Yields are *a bit* off, though. I finished on turn 237 (Harmony victory) with 6 cities, including a pop 52 capital and 3.8k science per turn. Used a specialist economy like strategy (utilizing the +1 specialist yield loadout) and went for Industry / Knowledge virtues. Energy was always plenty (so I started spamming Terrascapes), food was easy to come by and later on I had insane production values in my cities. Health is pretty borked. I never had big health issues even with the PAC trait (if it even works, it seemed like I only got 6 unhealth for cities?), I was around 0 or slightly positive for most of the early game and then had it skyrocket later on. Finished with 150 positive health, which seems a bit excessive (although, to be fair, I had the Promethian in my capital). Early Trade Routes were pretty OP (I'd recommend to scale them much more over the course of the game).

    In regards to the AI, I didn't notice a big difference compared to vanilla. It was a lot more aggressive early on because of the extra starting settler (and actually killed me in my first two games with a carpet of doom - oh, how much fun that was), but only 2 of the 6 AIs did actually manage to partially start any victory conditions before the end. These two were also the ones that passed me on the leaderboard, but that was mostly due to the fact that they had a whole island / peninsula for themselve. Poor AU was squeezed between me and another AI and had to work with 2 cities. God the map generator is annoying when it comes to player placement.

    Got a lot more detailed feedback, but I think it would be best to discuss that via Skype/ICQ/Teamspeak or the like.

    Final save: http://www.mediafire.com/download/v04bgu5t0qpsxqv/MOD_ENDSAVE.rar

    Addendum:
    Played a second game, OCC as PAC.
    Similiar settings as game #1, lost by one turn to Brazil.

    Final save: http://www.mediafire.com/download/6r24r33r2c4rtkc/MOD_OCC_ENDGAME.rar
     
  20. Ryika

    Ryika Lazy Wannabe Artista

    Joined:
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    Messages:
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    Yeah, Free Settler is currently in the game to speed up the start a bit (all Civs get one) as it felt extremely slow without it and my goal was to test how things feel in the midgame. Will of course get removed if I ever get the basic concept done and start actually balancing stuff. :D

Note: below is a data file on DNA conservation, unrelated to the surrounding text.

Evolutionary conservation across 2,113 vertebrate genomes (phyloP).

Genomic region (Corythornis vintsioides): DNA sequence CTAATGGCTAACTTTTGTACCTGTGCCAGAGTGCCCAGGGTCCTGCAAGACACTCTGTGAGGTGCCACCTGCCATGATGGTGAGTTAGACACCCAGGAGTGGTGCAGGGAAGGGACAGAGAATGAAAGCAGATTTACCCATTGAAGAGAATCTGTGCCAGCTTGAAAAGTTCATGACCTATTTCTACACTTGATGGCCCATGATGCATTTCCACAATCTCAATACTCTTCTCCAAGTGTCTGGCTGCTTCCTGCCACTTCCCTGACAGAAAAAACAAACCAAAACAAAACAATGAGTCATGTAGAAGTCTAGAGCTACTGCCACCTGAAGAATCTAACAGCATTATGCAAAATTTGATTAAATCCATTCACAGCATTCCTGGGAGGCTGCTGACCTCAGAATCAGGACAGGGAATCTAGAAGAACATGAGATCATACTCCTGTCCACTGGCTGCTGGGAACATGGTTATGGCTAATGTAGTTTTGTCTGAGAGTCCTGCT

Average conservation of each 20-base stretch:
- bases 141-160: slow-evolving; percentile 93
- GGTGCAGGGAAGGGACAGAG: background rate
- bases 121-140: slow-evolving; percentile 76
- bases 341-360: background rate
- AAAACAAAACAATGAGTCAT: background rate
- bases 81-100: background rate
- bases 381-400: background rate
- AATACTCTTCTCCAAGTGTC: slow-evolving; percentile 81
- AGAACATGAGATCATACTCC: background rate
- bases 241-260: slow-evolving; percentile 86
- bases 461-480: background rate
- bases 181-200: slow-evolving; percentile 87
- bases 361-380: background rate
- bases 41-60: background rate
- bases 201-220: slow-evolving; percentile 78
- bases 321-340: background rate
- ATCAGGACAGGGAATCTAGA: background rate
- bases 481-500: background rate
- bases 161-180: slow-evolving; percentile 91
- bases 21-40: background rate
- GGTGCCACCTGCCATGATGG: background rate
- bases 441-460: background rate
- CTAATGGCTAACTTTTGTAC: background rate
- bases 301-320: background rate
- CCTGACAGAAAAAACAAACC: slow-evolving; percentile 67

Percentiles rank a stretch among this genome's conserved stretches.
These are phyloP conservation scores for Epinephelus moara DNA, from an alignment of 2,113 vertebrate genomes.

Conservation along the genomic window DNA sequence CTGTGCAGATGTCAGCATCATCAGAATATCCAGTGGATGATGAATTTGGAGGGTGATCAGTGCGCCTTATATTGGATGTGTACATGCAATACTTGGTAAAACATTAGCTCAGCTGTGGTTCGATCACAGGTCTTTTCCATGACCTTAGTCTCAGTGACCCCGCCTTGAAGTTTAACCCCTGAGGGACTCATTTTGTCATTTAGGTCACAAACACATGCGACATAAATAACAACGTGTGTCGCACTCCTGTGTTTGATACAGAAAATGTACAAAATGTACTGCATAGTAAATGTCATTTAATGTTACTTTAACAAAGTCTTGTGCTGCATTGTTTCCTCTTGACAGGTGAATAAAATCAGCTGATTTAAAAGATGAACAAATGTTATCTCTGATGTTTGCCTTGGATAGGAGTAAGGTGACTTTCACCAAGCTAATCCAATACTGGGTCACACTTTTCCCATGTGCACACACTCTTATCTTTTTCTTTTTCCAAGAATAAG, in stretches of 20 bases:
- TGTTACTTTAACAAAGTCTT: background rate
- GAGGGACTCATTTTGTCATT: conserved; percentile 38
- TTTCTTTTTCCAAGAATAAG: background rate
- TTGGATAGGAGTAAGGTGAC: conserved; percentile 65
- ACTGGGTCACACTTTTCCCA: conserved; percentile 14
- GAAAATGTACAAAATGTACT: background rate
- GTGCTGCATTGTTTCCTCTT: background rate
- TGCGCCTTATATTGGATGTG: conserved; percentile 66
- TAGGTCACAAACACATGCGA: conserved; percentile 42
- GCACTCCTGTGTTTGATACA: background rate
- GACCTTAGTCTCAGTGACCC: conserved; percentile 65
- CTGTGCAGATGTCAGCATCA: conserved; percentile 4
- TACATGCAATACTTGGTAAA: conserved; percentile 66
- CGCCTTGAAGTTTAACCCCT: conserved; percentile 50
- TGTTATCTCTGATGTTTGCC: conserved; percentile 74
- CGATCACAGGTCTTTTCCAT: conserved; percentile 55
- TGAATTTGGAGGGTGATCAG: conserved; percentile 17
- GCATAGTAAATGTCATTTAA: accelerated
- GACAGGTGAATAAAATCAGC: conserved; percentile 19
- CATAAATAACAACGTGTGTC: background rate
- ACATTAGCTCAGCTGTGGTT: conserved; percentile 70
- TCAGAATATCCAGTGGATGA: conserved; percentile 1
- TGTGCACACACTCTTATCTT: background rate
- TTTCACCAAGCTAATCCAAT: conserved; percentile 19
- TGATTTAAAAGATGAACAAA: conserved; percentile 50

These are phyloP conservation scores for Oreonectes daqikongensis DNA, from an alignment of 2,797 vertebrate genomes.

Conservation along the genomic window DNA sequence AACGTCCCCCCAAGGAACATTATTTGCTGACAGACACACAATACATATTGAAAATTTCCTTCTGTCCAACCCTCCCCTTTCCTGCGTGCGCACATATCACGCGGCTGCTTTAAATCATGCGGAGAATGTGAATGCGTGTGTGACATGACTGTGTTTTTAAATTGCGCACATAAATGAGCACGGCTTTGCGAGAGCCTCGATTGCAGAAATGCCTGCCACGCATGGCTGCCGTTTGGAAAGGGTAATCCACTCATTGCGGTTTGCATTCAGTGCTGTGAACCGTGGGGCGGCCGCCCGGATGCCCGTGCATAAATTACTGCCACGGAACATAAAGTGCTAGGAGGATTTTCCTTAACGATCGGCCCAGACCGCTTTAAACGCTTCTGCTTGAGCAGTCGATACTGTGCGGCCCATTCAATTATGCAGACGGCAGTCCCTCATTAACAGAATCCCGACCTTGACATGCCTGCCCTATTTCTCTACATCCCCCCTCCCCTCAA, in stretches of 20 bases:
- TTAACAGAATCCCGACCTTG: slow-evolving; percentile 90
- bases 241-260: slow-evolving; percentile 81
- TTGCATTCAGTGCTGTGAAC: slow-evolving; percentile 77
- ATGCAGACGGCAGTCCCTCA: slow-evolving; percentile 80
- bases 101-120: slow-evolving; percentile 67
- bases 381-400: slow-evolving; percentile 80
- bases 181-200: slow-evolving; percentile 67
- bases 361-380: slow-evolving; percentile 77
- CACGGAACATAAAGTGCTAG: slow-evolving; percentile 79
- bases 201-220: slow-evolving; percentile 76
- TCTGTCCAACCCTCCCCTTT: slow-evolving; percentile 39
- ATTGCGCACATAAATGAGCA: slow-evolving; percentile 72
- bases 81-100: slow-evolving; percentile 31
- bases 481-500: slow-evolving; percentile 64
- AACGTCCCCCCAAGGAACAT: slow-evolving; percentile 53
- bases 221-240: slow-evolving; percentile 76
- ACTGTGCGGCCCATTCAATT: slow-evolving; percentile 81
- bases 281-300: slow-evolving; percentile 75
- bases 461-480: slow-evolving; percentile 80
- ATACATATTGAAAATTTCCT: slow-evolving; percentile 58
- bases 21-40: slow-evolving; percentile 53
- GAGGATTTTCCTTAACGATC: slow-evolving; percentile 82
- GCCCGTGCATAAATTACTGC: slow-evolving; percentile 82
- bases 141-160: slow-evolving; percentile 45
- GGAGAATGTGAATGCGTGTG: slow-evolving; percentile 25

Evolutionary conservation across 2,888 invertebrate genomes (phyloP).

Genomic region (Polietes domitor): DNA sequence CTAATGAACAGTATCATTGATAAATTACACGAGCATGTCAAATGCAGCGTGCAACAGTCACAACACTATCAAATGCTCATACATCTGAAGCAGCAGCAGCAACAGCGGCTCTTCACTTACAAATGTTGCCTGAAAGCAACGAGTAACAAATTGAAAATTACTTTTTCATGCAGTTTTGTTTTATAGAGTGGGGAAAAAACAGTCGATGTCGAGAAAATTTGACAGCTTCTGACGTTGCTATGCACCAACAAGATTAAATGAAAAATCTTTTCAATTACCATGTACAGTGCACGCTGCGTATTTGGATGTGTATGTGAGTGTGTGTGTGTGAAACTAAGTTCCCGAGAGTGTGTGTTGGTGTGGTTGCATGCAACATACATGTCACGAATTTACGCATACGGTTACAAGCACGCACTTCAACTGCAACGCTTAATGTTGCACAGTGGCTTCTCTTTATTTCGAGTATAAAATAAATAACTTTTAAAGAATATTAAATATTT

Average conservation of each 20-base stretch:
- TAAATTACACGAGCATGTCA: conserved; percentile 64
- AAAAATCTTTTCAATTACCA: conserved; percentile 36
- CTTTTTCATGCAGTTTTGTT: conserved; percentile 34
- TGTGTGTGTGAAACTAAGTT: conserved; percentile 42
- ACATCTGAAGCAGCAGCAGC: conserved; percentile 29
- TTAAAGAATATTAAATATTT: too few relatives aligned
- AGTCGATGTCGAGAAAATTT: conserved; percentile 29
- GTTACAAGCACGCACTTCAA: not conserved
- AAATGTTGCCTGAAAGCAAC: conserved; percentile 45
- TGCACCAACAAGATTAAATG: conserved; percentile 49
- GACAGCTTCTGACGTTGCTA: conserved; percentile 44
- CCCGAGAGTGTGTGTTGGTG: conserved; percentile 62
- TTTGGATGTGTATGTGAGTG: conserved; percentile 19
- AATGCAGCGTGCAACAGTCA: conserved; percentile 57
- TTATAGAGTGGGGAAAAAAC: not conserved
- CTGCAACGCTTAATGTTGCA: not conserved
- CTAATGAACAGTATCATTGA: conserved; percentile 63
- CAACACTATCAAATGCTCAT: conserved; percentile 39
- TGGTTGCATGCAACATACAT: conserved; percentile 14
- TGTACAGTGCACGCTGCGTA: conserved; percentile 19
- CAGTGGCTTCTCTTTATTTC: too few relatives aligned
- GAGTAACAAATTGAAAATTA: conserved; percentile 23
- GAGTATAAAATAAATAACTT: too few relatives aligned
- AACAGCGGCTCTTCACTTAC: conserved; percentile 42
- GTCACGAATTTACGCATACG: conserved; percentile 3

That's good to hear. ^^ In the current version I've actually increased resource yields a bit more, as I found myself ignoring them more and more each time I played. Not quite sure how far that system can be pushed.

    Also good to hear. ^^ Science Conversation was one of the first things that were thrown out, I think it's pretty much the bane of the later third of the game, no matter how much the powercreep gets increased.

    Haha. Well, my fault. It's a mixture of PACs bonus being broken (I have a local version of that mod that reduces their food bonus) and the version I sent you probably still had the 3-health-per-city system that I later deemed unworthy and reverted. (As well as a food-system that was/is not yet adjusted for the increased food rate - the megacities with more pop then you could ever have Specialist Slots are certainly not the design I'm going for).

    Yeah, I realized the same thing happening especially on Sioux. Especially when AIs just start warring in the midgame their game just falls apart. They also still start beelining the way too expensive outer-ring techs way too early, so they miss out on midgame-infrastructure which basically kills their development. A lot of that can probably be fixed by completely re-doing the Tech Flavors, but at the moment I'm observing how the AI handles the changes I've made so far.
    Feel free to add me on steam (but sent me your username via pm if it's not obvious that it's you ^^) - currently don't have a working headset though.

    Haha... yeah, PAC. :D

    Can probably send you the new Version in a day or two if you're still interested. ;) But yeah, let's continue this on steam or somewhere. :) (Or feel free to test a less op sponsor. :p)